ICD-O-1 Morphology

9650/3: Hodgkin lymphoma, NOS
Effective 1978 - 1991

ICD-O-2 Morphology

9650/3: Hodgkin lymphoma, NOS
9661/3: Hodgkin granuloma
9662/3: Hodgkin sarcoma
Effective 1992 - 2000

ICD-O-3 Morphology

9650/3: Hodgkin lymphoma, NOS
Effective 2001 and later


for cases diagnosed 1978 and later

Primary Site(s)

Lymph nodes (C770-C779) are the usual primary sites; however, involvement in others sites is possible. If you have confirmation that the only involved site is something other than the lymph nodes, then code to that primary site. See also Module 7.

Abstractor Notes

9650/3 is used in ICD-O-3 to describe Hodgkin lymphoma, NOS and by WHO to describe classical Hodgkin lymphoma. Both terms are "NOS" or generic neoplasms descriptions. DCO cases or path report only cases stay in this category when no additional information is available.

Classical Hodgkin may be a final diagnosis, but Hodgkin lymphoma, NOS more commonly is the provisional diagnosis given at the start of the work-up process; further review of the medical record should be done. Look for additional tests such as immunophenotyping or genetics.

When a patient has a history of Hodgkin lymphoma, NOS or classical Hodgkin lymphoma and subsequently a more specific Hodgkin lymphoma is diagnosed, change the histology code to the more specific neoplasm/code.

More specific Hodgkin lymphomas include
9651-Lymphocyte-rich classical Hodgkin lymphoma
9652-Mixed cellularity classical Hodgkin lymphoma
9653-Lymphocyte-rich depleted classical Hodgkin lymphoma
9655-Hodgkin lymphoma, lymphocyte depletion, reticular
9659-Nodular lymphocyte predominant Hodgkin lymphoma

Classical Hodgkin lymphoma (CHL)
1. Cervical region lymph nodes involved (75%) followed by mediastinal, axillary, and paraaortic regions.
2. Non-axial lymph node groups such as mesenteric or epitrochlear LN are rarely involved.
3. Primary extranodal involvement is rare.
4. More than 60% have localized involvement.
5.Splenic involvement is not uncommon (20%) and is associated with an increased risk of extranodal dissemination.
6. Bone marrow involvement is less common (5%). BM infiltration indicates disseminated involvement (Stage IV).

Radiation and chemotherapy have made CHL curable in more than 85% of cases.

Diagnostic Confirmation

This histology can be determined by positive histology (including peripheral blood) with or without genetics and/or immunophenotyping. Review the Definitive Diagnostic Methods, Immunophenotyping and Genetics Data sections below, and the instructions in the Hematopoietic Manual for further guidance on assigning Diagnostic confirmation.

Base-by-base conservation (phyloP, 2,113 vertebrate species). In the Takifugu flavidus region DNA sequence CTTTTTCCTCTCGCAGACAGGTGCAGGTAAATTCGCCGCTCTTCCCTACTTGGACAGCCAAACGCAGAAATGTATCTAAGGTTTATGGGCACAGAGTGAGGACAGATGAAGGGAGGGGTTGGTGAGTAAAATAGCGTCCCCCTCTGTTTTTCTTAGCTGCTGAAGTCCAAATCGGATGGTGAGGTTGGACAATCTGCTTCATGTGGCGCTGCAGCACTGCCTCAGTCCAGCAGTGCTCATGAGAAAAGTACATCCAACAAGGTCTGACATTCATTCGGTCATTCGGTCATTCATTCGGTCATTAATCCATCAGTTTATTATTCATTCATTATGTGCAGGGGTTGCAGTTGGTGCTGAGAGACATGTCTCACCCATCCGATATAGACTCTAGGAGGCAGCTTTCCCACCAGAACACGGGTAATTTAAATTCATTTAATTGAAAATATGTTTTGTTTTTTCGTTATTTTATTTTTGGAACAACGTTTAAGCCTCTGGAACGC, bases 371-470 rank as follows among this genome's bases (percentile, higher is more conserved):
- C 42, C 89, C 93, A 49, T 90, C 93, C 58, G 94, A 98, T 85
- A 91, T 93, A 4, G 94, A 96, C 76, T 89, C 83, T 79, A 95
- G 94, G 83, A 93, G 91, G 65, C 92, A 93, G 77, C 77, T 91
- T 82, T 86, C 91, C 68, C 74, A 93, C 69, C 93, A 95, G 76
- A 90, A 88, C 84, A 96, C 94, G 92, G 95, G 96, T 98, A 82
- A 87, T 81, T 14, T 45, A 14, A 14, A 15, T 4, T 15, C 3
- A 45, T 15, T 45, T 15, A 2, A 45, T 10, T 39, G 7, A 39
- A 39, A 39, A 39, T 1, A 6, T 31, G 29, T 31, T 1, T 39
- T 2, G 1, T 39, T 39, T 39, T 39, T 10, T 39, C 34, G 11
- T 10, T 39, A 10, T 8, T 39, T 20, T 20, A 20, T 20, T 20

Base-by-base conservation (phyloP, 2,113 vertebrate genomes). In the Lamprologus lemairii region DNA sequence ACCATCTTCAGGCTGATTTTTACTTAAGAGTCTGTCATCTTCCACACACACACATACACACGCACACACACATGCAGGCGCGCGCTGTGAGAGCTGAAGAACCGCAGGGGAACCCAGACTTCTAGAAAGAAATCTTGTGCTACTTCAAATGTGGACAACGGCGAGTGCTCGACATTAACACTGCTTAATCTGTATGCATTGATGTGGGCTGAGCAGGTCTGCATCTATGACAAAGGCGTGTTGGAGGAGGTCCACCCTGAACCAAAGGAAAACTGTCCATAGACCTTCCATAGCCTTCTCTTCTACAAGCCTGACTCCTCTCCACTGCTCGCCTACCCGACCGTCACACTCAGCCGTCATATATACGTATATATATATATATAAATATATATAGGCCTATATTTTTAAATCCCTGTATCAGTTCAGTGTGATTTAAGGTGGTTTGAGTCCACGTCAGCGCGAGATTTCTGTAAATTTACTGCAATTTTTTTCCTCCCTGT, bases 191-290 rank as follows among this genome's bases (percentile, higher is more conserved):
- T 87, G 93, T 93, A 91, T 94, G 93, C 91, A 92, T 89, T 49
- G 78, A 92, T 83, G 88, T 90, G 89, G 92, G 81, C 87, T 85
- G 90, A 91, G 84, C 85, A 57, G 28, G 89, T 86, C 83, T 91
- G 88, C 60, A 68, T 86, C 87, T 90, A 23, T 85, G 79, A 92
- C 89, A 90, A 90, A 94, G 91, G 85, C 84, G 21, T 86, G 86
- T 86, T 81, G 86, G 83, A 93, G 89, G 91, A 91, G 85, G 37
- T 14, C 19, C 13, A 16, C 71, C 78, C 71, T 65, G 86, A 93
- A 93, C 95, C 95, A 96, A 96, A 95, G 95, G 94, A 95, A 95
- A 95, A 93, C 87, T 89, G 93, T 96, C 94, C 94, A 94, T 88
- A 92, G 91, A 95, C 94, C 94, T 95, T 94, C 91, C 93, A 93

Not Applicable

Module Rule


Alternate Names

Classic Hodgkin Lymphoma PTLD
Hodgkin disease, NOS
Hodgkin lymphoma, NOS
Malignant lymphoma, Hodgkin


Classic Hodgkin lymphoma is monoclonal lymphoid neoplasm composed of mononuclear Hodgkin cells and multinucleated Reed-Sternberg cells residing in infiltrate of non-neoplastic small lymphocytes, eosinophils, neutrophils, histiocytes, plasma cells, fibroblasts, collagen fibers.

Lymphoproliferative disorder defined histologically by characteristic Reed-Sternberg cells, characterized by paucity of malignant cells surrounded by abundant "bystander" cells.

Definitive Diagnostic Methods

Genetic testing
Histologic confirmation

Genetics Data

Reed-Sternberg cells with clonal Ig gene rearrangements




Hormone therapy
Radiation therapy

Transformations to


Corresponding ICD-9 Codes

201.9 Hodgkin's disease, unspecified

Corresponding ICD-10 Codes

C81.9 Hodgkin disease, unspecified

Corresponding ICD-10-CM Codes (U.S. only)

C81.9 Hodgkin lymphoma, unspecified (effective October 01, 2015)

Signs and Symptoms

Drenching night sweats
Fever (for no known reason)
Pain in the chest, abdomen, or bones (for no known reason)
Painless swelling in the lymph nodes
Peripheral lymphadenopathy
Skin rash or itchy skin
Weight loss (for no known reason)

Diagnostic Exams

Blood chemistry studies
CT (CAT) scan
Erythrocyte sedimentation rate
Lymph node biopsy
PET (positron emission tomography) scan

Progression and Transformation


Epidemiology and Mortality

Age: bimodal peaks at 15 years and 35 years
Incidence: 95% of all Hodgkin lymphomas
Survival: curable in ~85% of cases


International Classification of Diseases for Oncology, Third Edition, Second Revision. Geneva: World Health Organization, 2020.
Section: ICD-O-3.2 (2020) Morphological Codes

National Cancer Institute
Section: General Information About Adult Hodgkin Lymphoma (HL)